A Fistful of Brain Teasers

A Fistful of Brain Teasers

For those who are either non-British, or under the age of 65………. The UK used to have a brilliant system of currency referred to as “Pounds, Shillings and Pence”. Simplified to £ ״ s ״ d. No! Don’t ask me why the “Pence” symbol is a “d”, just learn it and remember it !

A £ comprised 20 Shillings and a Shilling comprised 12 Pence. Thus a £ comprised 240 Pence. I reckon that both Microsoft and Apple would have difficulty with these numbers in their spreadsheets, more so if we included Guineas, Crowns, Half-Crowns and Florins. However, I digress..............

The purpose of the explanation is to assist with the first two or three teasers that follow. So just to ensure a reasonable comprehension has been grasped…. ….. if each of three children has £3 − 7s − 9d, then collectively they have £10 − 3s − 3d   Got the idea ? Good ! Just try 5 children, two each with £4 − 15s − 8d and three each with £3 − 3s −  4d. How much do they have between them ? (this isn’t the first brain teaser, just the basic introduction with some “homework”, the Teasers follow)

"laid-back-but-awfully-reassuring"

Original Post

Far from being short-changed.....

A man pops into a bank and cashes a cheque. He pockets the money without examining it.

Shortly after, he spends half a crown (2s – 6d).

He realises that he now possesses twice as much cash as the amount on his cheque and that the cashier had inadvertently given him £££s for shillings and shillings for £££s.

He didn’t have any other cash and he hadn’t disposed of any of the cash from the cheque, other than the half a crown.

What was the amount on the cheque ?

simon, but not simple posted:

Is the answer 15.75 miles?

You walk uphill for 5.25 hours @ 1.5 mph = 7.875 miles

Your walk down for 1.75 hours @ 4.5 mph = 7.875 miles

Or is it one of those trick questions?

Not a trick question, just plain, simple arithmetic or algebra will get the answer.

I have to admit, I had to put it down on paper, rather than doing it in my head. I kept muddling the 1½; 4½ and 6.

Another distraction from work……….

I popped out to the local shop this morning with a certain amount of money. I spent half of it and realised that I now had in my possession just as many shillings as I previously had pounds, and half as many pounds as I had previously had shillings..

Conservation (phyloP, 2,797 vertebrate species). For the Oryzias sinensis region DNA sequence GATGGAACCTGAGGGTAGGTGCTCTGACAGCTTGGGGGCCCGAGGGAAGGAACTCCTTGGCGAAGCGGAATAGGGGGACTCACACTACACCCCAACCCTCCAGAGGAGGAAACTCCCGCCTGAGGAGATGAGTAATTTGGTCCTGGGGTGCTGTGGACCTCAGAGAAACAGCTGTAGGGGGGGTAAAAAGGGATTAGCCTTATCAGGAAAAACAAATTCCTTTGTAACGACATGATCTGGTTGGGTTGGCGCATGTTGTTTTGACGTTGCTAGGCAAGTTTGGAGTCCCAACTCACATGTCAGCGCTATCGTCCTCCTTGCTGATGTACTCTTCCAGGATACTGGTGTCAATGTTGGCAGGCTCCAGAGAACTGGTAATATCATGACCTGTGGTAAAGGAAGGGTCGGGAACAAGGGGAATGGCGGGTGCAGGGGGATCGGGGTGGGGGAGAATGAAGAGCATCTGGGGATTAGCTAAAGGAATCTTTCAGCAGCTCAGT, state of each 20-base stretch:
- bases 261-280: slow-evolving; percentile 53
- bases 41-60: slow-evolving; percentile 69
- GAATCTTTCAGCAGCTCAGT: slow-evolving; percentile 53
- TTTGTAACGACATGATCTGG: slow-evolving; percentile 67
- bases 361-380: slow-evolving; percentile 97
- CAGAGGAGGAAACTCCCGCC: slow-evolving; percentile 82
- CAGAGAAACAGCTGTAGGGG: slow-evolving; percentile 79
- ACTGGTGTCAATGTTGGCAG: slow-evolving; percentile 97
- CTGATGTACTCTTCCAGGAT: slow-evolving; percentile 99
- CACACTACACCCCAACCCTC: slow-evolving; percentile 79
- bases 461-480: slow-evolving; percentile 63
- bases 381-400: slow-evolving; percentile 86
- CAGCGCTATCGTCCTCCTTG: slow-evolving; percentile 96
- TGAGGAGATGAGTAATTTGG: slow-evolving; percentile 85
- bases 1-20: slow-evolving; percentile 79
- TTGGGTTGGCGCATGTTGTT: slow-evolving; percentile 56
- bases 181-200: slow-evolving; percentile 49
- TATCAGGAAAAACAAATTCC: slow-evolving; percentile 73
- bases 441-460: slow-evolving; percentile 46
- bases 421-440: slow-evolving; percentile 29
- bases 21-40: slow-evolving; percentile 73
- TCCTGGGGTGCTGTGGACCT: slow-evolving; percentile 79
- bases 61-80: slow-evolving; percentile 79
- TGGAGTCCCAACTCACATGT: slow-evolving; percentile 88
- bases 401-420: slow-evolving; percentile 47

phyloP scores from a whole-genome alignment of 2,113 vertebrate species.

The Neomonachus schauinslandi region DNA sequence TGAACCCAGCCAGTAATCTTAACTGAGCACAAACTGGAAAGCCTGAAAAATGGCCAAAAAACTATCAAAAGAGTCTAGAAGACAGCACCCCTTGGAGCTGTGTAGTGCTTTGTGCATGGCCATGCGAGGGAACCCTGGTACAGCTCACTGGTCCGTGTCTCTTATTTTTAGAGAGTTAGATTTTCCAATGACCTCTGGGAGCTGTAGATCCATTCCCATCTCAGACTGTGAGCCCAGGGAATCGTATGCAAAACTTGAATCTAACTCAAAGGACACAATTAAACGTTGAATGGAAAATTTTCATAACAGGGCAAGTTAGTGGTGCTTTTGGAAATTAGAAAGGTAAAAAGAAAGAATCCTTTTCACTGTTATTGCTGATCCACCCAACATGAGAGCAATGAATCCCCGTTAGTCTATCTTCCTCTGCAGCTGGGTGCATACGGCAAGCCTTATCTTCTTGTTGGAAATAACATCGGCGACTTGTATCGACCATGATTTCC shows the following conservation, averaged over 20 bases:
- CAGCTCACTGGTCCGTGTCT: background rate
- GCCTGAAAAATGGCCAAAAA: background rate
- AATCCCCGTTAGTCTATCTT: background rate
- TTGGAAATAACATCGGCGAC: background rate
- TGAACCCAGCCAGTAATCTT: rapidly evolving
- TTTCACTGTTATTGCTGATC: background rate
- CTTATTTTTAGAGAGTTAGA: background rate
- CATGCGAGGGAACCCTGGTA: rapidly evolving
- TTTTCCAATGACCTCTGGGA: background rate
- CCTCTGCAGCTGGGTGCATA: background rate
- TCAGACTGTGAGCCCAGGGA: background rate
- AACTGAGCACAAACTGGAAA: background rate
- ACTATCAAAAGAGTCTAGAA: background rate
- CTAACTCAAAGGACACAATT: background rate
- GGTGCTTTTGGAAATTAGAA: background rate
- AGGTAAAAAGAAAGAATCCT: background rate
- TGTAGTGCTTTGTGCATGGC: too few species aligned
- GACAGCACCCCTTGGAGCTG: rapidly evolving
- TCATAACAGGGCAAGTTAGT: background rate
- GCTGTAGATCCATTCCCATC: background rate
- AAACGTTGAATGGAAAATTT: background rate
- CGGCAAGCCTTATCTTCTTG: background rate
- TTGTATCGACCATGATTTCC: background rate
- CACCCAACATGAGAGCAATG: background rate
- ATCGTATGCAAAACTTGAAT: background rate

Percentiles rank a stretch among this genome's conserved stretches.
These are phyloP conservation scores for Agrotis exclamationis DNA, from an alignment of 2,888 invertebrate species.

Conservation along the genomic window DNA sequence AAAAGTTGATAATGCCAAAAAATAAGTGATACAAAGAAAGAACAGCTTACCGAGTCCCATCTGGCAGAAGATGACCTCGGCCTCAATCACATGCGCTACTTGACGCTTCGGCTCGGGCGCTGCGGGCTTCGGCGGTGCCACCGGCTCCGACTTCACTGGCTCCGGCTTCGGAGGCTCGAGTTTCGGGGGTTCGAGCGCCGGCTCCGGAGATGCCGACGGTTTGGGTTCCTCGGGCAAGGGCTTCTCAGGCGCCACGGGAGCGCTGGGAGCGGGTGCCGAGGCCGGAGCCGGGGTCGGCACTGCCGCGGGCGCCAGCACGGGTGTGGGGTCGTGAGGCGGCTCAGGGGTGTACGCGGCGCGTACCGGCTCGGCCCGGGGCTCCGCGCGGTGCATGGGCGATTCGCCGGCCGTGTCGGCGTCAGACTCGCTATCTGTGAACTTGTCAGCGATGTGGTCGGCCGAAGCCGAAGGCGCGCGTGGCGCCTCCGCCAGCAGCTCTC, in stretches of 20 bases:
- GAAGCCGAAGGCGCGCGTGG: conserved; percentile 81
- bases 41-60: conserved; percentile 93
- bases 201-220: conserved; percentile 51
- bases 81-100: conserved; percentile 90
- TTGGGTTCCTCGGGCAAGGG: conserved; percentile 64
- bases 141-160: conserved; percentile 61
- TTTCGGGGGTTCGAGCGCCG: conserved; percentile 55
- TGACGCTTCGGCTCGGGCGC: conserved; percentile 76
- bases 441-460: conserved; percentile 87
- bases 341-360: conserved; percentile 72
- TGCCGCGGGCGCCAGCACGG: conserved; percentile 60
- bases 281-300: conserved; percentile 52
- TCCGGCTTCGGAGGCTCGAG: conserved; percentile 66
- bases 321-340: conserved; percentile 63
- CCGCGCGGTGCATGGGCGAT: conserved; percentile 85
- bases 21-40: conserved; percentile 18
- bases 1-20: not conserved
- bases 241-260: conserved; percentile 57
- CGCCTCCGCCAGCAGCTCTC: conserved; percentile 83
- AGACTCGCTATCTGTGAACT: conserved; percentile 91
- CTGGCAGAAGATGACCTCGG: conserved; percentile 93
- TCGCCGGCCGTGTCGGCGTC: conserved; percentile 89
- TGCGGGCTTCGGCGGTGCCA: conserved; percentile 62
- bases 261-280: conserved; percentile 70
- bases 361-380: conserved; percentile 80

How much money had I spent ?

Don Atkinson posted:
simon, but not simple posted:

Is the answer 15.75 miles?

You walk uphill for 5.25 hours @ 1.5 mph = 7.875 miles

Your walk down for 1.75 hours @ 4.5 mph = 7.875 miles

Or is it one of those trick questions?

Not a trick question, just plain, simple arithmetic or algebra will get the answer.

I have to admit, I had to put it down on paper, rather than doing it in my head. I kept muddling the 1½; 4½ and 6.

DOH!! Serves me right for looking at this instead of working

Nick from Suffolk posted:

9 pounds 19shillings (originally 19/18, leaving 9/19), that was easier than the first. Yes, I am very bored with proof-reading my report. Perhaps I should fire up the system

Ah ! Proof-reading...............zzzzzzzz!!!!!!!!!

Naim music and the Naim Forum are far more enjoyable, but not profitable !

Now that Simon has got the grey matter into gear I can confirm your £-s-d are in as good shape as the Speed, Time, Distance.

Double your money whilst not working.............

If you double £6–13s you get £13–6s, ie the pounds and the shillings merely change.

Can you find another sum of money (£-s-d, but without the pence) in which the pounds and shillings likewise change when the lesser is multiplied by a positive integer (eg 2, 3, 4, 5 etc etc) to give the larger sum ?

Don Atkinson posted:

A Fistful of Brain Teasers

For those who are either non-British, or under the age of 65………. The UK used to have a brilliant system of currency referred to as “Pounds, Shillings and Pence”. Simplified to £ ״ s ״ d. No! Don’t ask me why the “Pence” symbol is a “d”, just learn it and remember it !

The £sd or sometimes lsd (that fell out of favour I suspect down  to the drugs connotation) was from the Roman currency names, in Latin they were Librae, Solidi and Denarii, the S was just a coincidence. (I always knew I'd use my O'Level Latin one day.)

But the counting system, 12d to 1s and 20s to £1 is very non-Roman. Factor in the concept of a Guinea, as well.

Proof-reading is dull (but necessary and I know my place in the system), but throw out a different challenge.

If £M-Ns-0d then it is necessary to solve for M and N, given n,

 (20n-1)N = (20-n)M or M/N = (20-n)/(20n-1)

Not sure whether there is anything other than the sledgehammer route. That is even duller to solve than to undertake my proof reading. 

Eoink posted:
Don Atkinson posted:

A Fistful of Brain Teasers

For those who are either non-British, or under the age of 65………. The UK used to have a brilliant system of currency referred to as “Pounds, Shillings and Pence”. Simplified to £ ״ s ״ d. No! Don’t ask me why the “Pence” symbol is a “d”, just learn it and remember it !

The £sd or sometimes lsd (that fell out of favour I suspect down  to the drugs connotation) was from the Roman currency names, in Latin they were Librae, Solidi and Denarii, the S was just a coincidence. (I always knew I'd use my O'Level Latin one day.)